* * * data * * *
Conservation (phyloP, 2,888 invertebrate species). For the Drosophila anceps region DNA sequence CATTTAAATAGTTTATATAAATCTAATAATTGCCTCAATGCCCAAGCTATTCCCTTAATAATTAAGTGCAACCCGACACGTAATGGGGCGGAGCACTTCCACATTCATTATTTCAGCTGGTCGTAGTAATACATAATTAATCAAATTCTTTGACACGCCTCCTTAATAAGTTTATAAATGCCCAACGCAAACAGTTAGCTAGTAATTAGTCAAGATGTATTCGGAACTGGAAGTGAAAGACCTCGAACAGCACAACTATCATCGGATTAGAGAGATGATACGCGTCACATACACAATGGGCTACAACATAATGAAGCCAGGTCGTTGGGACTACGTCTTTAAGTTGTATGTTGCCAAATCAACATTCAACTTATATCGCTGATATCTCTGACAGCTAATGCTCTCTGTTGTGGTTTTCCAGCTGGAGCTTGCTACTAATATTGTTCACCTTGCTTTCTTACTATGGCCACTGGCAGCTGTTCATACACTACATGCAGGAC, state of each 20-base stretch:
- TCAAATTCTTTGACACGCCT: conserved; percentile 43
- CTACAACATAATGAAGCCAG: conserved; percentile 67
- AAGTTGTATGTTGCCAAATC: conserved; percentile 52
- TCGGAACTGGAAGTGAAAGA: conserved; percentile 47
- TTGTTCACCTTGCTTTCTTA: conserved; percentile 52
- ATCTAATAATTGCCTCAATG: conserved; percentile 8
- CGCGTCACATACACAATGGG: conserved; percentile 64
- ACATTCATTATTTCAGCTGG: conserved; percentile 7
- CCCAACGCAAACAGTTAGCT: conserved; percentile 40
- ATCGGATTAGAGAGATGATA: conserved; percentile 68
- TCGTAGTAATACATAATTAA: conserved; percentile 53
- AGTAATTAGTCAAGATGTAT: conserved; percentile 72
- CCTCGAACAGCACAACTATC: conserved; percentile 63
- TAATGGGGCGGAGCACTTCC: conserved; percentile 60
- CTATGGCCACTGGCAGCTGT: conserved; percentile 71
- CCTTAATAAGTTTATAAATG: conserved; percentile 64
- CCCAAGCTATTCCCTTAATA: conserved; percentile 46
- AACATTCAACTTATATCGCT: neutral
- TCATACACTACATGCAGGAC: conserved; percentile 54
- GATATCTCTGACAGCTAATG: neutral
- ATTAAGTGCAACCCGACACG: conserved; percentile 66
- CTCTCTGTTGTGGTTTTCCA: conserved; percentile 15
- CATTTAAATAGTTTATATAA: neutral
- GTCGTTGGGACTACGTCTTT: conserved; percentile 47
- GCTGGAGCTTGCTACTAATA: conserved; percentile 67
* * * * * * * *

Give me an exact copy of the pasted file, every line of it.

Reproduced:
Conservation (phyloP, 2,888 invertebrate species). For the Drosophila anceps region DNA sequence CATTTAAATAGTTTATATAAATCTAATAATTGCCTCAATGCCCAAGCTATTCCCTTAATAATTAAGTGCAACCCGACACGTAATGGGGCGGAGCACTTCCACATTCATTATTTCAGCTGGTCGTAGTAATACATAATTAATCAAATTCTTTGACACGCCTCCTTAATAAGTTTATAAATGCCCAACGCAAACAGTTAGCTAGTAATTAGTCAAGATGTATTCGGAACTGGAAGTGAAAGACCTCGAACAGCACAACTATCATCGGATTAGAGAGATGATACGCGTCACATACACAATGGGCTACAACATAATGAAGCCAGGTCGTTGGGACTACGTCTTTAAGTTGTATGTTGCCAAATCAACATTCAACTTATATCGCTGATATCTCTGACAGCTAATGCTCTCTGTTGTGGTTTTCCAGCTGGAGCTTGCTACTAATATTGTTCACCTTGCTTTCTTACTATGGCCACTGGCAGCTGTTCATACACTACATGCAGGAC, state of each 20-base stretch:
- TCAAATTCTTTGACACGCCT: conserved; percentile 43
- CTACAACATAATGAAGCCAG: conserved; percentile 67
- AAGTTGTATGTTGCCAAATC: conserved; percentile 52
- TCGGAACTGGAAGTGAAAGA: conserved; percentile 47
- TTGTTCACCTTGCTTTCTTA: conserved; percentile 52
- ATCTAATAATTGCCTCAATG: conserved; percentile 8
- CGCGTCACATACACAATGGG: conserved; percentile 64
- ACATTCATTATTTCAGCTGG: conserved; percentile 7
- CCCAACGCAAACAGTTAGCT: conserved; percentile 40
- ATCGGATTAGAGAGATGATA: conserved; percentile 68
- TCGTAGTAATACATAATTAA: conserved; percentile 53
- AGTAATTAGTCAAGATGTAT: conserved; percentile 72
- CCTCGAACAGCACAACTATC: conserved; percentile 63
- TAATGGGGCGGAGCACTTCC: conserved; percentile 60
- CTATGGCCACTGGCAGCTGT: conserved; percentile 71
- CCTTAATAAGTTTATAAATG: conserved; percentile 64
- CCCAAGCTATTCCCTTAATA: conserved; percentile 46
- AACATTCAACTTATATCGCT: neutral
- TCATACACTACATGCAGGAC: conserved; percentile 54
- GATATCTCTGACAGCTAATG: neutral
- ATTAAGTGCAACCCGACACG: conserved; percentile 66
- CTCTCTGTTGTGGTTTTCCA: conserved; percentile 15
- CATTTAAATAGTTTATATAA: neutral
- GTCGTTGGGACTACGTCTTT: conserved; percentile 47
- GCTGGAGCTTGCTACTAATA: conserved; percentile 67